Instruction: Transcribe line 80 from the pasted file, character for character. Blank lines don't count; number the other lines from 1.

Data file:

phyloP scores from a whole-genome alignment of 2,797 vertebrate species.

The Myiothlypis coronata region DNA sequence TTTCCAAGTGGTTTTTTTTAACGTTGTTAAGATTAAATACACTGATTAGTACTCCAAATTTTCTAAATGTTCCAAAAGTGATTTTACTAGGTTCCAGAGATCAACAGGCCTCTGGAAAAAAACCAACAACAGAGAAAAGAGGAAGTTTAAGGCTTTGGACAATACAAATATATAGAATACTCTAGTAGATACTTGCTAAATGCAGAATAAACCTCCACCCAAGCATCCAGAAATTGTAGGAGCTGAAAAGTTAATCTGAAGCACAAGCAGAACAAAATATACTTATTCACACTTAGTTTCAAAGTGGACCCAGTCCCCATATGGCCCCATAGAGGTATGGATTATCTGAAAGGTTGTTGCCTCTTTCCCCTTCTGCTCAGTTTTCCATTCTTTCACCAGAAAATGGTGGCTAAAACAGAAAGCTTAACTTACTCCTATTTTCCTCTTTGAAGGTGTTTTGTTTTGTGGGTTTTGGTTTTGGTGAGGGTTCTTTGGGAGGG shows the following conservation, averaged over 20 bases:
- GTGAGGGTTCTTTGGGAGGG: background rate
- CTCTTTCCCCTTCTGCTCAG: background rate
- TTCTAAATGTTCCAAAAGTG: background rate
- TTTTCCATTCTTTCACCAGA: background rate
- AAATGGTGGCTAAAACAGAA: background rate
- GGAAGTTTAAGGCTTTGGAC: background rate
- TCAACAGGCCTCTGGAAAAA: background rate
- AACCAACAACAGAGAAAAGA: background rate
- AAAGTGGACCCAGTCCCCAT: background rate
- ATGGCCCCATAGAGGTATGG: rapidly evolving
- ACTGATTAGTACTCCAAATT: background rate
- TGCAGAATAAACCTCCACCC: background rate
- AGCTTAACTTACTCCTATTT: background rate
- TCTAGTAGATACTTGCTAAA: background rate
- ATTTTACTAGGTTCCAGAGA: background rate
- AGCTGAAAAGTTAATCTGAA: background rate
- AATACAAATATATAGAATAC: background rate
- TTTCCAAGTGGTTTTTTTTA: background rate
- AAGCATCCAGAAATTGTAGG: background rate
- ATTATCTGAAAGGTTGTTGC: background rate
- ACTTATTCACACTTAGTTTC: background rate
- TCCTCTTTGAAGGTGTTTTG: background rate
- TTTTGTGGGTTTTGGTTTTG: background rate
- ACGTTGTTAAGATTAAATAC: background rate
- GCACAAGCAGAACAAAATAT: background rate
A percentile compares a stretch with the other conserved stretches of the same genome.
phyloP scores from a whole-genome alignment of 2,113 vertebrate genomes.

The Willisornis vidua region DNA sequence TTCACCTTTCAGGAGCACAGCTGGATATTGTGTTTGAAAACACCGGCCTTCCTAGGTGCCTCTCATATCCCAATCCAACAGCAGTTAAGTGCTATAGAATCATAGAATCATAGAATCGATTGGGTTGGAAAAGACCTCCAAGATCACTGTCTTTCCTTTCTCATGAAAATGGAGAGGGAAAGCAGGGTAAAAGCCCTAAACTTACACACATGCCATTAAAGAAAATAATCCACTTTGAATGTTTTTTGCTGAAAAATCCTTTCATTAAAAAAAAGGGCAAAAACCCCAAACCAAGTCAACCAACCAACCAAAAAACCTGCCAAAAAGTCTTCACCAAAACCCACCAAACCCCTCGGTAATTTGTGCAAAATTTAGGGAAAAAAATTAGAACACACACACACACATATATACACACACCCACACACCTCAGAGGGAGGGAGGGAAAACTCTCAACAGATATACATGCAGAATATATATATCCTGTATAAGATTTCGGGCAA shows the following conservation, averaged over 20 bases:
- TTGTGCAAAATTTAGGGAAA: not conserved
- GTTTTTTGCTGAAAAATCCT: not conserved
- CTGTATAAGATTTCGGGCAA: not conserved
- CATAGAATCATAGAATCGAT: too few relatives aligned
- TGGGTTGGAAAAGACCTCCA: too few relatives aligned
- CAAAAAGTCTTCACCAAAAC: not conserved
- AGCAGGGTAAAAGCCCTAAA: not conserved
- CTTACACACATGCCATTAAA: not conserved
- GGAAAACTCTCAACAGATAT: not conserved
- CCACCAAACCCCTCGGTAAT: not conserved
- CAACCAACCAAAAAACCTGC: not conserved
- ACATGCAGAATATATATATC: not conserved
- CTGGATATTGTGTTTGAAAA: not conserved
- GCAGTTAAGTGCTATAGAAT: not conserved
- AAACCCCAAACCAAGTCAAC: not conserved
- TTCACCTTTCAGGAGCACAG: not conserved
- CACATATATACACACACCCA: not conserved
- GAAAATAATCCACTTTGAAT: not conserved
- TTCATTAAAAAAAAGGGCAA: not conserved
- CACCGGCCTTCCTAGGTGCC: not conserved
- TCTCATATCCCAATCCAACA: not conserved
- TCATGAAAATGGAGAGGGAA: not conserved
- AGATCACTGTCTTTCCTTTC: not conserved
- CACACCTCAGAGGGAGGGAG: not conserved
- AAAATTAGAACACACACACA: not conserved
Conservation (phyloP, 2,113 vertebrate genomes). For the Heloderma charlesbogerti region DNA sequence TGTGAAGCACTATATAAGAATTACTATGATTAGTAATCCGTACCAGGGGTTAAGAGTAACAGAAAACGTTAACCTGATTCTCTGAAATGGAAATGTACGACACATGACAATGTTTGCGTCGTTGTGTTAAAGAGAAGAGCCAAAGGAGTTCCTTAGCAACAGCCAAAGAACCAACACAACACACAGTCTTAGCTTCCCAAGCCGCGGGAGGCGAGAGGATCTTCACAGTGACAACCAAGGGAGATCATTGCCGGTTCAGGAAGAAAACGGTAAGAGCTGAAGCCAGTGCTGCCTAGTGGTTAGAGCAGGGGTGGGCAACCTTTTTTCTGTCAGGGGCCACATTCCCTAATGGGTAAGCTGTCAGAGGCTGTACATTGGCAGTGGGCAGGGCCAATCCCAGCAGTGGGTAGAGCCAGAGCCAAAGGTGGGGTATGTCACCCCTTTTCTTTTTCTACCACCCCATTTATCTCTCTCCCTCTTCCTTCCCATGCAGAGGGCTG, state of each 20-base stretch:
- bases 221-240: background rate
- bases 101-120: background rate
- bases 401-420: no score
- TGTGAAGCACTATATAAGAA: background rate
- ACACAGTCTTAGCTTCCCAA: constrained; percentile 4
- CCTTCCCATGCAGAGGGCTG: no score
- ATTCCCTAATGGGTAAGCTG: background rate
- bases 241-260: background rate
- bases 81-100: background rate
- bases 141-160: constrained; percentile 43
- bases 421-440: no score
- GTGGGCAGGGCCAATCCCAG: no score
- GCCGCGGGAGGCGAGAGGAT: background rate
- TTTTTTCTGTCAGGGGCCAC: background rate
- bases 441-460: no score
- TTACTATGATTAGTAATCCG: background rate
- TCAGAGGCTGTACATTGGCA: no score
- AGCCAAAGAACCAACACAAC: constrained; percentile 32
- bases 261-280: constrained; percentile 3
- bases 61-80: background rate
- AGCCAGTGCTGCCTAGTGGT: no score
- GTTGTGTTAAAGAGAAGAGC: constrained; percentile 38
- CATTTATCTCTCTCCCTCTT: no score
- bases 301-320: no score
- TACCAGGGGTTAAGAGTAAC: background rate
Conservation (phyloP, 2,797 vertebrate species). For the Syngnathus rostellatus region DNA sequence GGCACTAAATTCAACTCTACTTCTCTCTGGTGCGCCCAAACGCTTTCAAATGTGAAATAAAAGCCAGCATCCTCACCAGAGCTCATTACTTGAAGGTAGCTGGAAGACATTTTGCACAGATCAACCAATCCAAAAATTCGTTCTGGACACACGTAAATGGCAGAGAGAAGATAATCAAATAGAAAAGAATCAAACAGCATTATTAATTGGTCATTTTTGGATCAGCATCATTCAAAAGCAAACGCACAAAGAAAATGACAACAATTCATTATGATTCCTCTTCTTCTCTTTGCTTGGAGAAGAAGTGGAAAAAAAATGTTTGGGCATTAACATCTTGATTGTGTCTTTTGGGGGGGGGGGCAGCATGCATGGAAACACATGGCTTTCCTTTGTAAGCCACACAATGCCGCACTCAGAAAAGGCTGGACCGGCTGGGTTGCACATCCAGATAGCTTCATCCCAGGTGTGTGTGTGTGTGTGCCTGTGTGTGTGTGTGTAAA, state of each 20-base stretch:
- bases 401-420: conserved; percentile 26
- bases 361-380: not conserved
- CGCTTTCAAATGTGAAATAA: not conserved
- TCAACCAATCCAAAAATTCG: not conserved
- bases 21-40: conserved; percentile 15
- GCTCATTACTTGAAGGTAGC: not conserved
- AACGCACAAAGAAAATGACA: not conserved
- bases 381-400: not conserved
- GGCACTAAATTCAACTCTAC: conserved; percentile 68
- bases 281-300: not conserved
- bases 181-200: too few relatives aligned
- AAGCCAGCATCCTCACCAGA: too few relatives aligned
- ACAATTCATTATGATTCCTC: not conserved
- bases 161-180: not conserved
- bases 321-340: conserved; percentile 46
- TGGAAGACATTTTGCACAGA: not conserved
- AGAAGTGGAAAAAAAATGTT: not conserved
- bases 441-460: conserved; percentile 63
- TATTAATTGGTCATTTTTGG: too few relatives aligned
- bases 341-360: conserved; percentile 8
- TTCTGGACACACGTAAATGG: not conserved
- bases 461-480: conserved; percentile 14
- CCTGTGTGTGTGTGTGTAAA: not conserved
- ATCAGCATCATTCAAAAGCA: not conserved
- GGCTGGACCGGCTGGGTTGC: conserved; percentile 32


- bases 301-320: no score